The Culture at Starbucks

Organizational culture refers to “a system of shared meaning held by members [of an organization] that distinguishes [it] from other organizations” (Robbins, 2005). In other words, organizational culture is the collection of characteristics and qualities which the employees of an organizations or the organization as a whole, values and consequently seeks to preserve. Robbins 92005) put forward seven basic characteristics which make up an organizational culture. The first of these characteristics is innovation and risk taking which refers to how management allows their employees to take some amount of risk in order to introduce new approaches and methods of work.

Second is attention to detail – which means that a company requires its workers to give their full attention to specifics and the fine points of their jobs, so to speak. The third characteristic of organizational culture is outcome orientation, which indicates that management is not very much into rules and procedures as long as the desired results are accomplished, followed by people orientation which refers to management’s concern with how managerial decisions affect their employees or even their customers base.

This could be taken to mean that no matter how beneficial a decision might be for the organization if such a decision could prove harmful to its employees, it is most likely to be shelved. The fifth characteristic is team orientation – by this Robbins refers to how the organization organizes its activities around work teams instead of encouraging individualism among its employees.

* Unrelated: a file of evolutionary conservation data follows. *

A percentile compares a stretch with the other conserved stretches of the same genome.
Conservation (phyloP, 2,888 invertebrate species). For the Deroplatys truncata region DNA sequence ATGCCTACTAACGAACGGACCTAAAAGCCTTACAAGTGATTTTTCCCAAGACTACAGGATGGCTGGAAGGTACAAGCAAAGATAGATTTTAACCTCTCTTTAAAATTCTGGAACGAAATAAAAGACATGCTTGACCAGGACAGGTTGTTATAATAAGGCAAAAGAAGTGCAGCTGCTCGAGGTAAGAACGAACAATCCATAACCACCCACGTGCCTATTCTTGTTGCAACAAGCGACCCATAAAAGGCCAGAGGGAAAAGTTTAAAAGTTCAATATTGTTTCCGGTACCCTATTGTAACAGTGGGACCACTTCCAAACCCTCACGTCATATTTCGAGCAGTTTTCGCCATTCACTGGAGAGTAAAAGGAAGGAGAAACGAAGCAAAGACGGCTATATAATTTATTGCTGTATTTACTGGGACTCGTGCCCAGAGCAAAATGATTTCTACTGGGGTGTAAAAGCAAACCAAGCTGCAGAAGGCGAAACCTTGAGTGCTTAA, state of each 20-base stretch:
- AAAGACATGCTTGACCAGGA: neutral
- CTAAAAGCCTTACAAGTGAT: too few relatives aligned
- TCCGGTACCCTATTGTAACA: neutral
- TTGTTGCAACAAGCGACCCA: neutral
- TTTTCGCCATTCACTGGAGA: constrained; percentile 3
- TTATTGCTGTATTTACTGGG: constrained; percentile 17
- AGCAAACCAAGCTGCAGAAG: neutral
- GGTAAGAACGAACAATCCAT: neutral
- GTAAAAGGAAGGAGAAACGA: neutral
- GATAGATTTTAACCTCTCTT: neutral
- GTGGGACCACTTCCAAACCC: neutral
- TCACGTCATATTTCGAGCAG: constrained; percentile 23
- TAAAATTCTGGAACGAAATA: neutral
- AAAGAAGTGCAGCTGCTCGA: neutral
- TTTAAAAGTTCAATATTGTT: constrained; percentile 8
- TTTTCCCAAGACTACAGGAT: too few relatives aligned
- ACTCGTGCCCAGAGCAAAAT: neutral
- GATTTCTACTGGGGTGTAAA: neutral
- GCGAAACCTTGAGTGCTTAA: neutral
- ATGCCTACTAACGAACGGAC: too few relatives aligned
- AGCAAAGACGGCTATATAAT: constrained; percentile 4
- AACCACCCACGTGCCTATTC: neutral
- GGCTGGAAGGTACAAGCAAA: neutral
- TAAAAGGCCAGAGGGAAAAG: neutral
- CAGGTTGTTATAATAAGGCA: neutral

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The cultural characteristic at Starbucks which best appeals to me is the aggressiveness encouraged by management. For a growth-oriented individual, Starbucks is an attractive company to work for because undoubtedly it gives value to employee aggressiveness because it is essentially a growth company. As a matter of fact, aside from being the “first specialty coffee retailer” in the world, Starbucks has more than 8500 branches and franchises in 25 countries around the world (Tripp, L., Siwapiragam, V., Rahim, N., & Horton, E. (2005).

Innovation and risk taking, team orientation, and attention to detail are the other characteristics that make the company appealing. The culture at Starbucks is customer-responsive. It hires service-oriented and friendly employees who are not bound by rigid customer relation rules. The low level of formalization observed by the company allows its employees to adjust to different kinds of customers who come from all walks of life.

This practice could be called empowerment, permitting employees to do what they deem necessary in order to satisfy customer needs. In its customer-responsive culture, Starbucks employees are clearly conscientious in pleasing their customers and are willing to go out of their way just to satisfy the needs of their customers. (Robbins, 2005)

Employees of Starbucks know just what is expected of them. The company wants them to satisfy their customers from the quality of their coffee and other products to the services that they provide. They are committed to this expectation and focus all their efforts in achieving it. This shows that the culture in the company is strong as it is characterized by a “high degree of sharedness and intensity creates an internal climate of high behavioral control.” This expectation, therefore, effectively shapes the behavior of Starbucks employees. (Robbins, 2005)